Check out our own fun stuff page [27] where we reveal the "hidden settings" in popular software and retell some hoary programmer's jokes.

Quotes: on experience

You start with a bag full of luck and an empty bag of experience. The trick is to fill the bag of experience before you empty the bag of luck.

Good judgment comes from experience. Unfortunately, the experience usually comes from bad judgement.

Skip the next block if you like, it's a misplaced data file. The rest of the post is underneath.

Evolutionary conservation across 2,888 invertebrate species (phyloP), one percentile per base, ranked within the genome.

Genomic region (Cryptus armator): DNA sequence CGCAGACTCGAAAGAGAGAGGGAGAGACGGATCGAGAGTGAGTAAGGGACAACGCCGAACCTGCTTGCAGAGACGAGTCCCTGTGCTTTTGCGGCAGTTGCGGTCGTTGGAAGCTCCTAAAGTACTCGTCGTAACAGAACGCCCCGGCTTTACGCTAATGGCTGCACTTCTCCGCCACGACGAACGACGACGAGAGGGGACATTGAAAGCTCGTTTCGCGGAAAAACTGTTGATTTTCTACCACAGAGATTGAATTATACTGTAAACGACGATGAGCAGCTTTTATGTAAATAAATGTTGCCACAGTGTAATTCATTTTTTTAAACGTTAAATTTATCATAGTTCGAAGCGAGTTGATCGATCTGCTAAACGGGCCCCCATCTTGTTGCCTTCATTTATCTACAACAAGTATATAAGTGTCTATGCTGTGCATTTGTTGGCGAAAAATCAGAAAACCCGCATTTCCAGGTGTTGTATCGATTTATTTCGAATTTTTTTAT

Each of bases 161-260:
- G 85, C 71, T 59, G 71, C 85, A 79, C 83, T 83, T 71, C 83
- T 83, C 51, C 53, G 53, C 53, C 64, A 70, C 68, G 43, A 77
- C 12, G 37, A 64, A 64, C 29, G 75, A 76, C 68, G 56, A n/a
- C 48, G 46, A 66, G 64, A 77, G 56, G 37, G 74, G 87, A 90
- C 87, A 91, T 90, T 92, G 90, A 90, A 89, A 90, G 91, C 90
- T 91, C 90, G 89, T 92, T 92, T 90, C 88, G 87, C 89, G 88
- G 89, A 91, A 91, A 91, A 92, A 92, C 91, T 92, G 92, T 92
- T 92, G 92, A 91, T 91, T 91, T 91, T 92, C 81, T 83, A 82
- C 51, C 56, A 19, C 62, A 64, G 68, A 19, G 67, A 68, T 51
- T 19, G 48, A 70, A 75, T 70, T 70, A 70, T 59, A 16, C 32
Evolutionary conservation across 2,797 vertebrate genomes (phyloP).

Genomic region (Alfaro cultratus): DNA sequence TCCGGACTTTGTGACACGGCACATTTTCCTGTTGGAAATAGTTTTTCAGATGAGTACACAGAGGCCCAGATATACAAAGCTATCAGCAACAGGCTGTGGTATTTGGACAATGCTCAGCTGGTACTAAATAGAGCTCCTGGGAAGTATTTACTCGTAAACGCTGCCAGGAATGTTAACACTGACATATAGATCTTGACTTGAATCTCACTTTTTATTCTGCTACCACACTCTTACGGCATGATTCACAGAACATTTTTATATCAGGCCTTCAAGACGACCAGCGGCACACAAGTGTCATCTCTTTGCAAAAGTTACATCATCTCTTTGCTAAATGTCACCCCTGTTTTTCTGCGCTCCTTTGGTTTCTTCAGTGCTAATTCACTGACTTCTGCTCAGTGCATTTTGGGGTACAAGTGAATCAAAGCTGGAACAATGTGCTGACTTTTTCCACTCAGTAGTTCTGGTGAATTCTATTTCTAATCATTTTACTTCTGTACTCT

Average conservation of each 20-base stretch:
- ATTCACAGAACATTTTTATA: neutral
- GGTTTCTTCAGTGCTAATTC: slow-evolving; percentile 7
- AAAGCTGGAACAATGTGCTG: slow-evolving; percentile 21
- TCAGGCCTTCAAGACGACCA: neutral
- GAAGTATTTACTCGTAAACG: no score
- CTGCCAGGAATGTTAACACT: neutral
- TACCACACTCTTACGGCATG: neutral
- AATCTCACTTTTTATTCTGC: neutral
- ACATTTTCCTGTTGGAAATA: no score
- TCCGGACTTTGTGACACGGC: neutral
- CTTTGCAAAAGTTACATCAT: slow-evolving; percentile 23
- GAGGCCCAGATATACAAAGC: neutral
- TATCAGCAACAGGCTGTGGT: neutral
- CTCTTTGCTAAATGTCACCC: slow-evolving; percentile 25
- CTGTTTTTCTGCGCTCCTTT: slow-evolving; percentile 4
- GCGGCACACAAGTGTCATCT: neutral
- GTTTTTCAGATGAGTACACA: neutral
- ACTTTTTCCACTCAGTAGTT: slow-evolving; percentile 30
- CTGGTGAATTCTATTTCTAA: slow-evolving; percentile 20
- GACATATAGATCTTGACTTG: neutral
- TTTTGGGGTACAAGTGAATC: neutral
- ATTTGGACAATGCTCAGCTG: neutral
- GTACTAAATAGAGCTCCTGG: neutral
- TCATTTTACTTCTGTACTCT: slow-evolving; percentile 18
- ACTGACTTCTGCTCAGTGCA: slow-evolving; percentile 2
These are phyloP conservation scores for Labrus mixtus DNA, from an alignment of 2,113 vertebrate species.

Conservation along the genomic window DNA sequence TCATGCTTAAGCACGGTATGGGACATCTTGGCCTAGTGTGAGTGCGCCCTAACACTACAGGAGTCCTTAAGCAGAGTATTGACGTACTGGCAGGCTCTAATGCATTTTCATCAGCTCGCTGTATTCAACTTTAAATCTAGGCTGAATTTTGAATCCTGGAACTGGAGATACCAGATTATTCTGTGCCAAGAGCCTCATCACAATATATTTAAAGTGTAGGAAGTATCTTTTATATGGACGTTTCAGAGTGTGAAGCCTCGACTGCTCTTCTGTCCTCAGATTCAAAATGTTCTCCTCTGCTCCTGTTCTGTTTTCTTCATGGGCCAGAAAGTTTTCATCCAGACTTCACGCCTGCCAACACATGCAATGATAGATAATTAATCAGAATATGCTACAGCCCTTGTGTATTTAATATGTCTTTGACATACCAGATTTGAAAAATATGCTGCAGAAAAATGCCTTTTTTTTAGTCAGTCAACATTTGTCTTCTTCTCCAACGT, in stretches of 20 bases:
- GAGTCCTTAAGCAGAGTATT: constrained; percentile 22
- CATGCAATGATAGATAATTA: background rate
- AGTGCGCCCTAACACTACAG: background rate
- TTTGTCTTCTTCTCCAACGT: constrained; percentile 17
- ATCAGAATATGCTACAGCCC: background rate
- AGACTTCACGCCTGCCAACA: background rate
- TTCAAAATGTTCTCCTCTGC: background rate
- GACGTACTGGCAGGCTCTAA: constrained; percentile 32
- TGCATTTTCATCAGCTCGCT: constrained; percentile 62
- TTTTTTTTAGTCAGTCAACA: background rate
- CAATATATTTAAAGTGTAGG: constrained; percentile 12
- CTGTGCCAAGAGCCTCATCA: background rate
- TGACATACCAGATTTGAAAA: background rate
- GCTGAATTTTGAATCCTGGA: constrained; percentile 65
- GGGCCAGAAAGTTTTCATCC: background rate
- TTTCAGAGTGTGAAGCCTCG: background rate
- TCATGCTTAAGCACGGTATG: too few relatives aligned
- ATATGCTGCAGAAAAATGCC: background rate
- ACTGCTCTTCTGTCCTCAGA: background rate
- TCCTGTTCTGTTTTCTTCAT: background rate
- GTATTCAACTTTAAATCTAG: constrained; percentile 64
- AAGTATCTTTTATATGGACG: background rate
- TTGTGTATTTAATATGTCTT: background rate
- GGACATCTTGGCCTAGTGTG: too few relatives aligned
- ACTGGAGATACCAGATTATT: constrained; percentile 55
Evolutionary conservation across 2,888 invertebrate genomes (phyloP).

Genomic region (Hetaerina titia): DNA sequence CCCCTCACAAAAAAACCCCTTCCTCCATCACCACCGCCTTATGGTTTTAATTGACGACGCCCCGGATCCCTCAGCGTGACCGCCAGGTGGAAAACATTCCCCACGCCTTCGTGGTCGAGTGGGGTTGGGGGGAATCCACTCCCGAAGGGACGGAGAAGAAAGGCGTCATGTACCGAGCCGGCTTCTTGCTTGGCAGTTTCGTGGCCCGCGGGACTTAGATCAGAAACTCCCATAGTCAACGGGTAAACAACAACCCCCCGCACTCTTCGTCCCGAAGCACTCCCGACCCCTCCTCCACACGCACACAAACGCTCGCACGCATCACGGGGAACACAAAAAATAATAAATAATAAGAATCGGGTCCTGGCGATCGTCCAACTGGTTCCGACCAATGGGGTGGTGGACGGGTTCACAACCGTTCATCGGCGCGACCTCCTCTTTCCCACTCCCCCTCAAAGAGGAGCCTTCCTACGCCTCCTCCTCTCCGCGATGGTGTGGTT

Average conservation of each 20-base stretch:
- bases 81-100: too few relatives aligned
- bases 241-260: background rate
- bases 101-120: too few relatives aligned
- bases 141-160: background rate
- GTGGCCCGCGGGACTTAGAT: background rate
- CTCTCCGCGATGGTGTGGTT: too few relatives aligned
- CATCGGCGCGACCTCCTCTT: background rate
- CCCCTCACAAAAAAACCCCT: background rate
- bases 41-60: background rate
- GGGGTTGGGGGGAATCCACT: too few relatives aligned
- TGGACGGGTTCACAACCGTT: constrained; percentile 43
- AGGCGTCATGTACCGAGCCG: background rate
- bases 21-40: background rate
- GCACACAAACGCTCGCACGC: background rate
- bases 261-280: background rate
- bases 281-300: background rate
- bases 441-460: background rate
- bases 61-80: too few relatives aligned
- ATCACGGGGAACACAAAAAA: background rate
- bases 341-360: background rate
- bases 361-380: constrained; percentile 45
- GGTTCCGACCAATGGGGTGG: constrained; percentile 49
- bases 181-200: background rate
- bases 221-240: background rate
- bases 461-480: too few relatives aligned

[9] (note: no www.)



















Patrick O'Beirne

Copyright 2000 Systems Modelling Limited, . Reproduction allowed provided the report is copied in its entirety and with this copyright notice.



"Praxis" means model or example, from the Greek verb "to do". The name is chosen to reflect our focus on practical solutions to IS problems, avoiding hype. If you like acronyms, think of it as "Patrick's reports and analysis across Information Systems".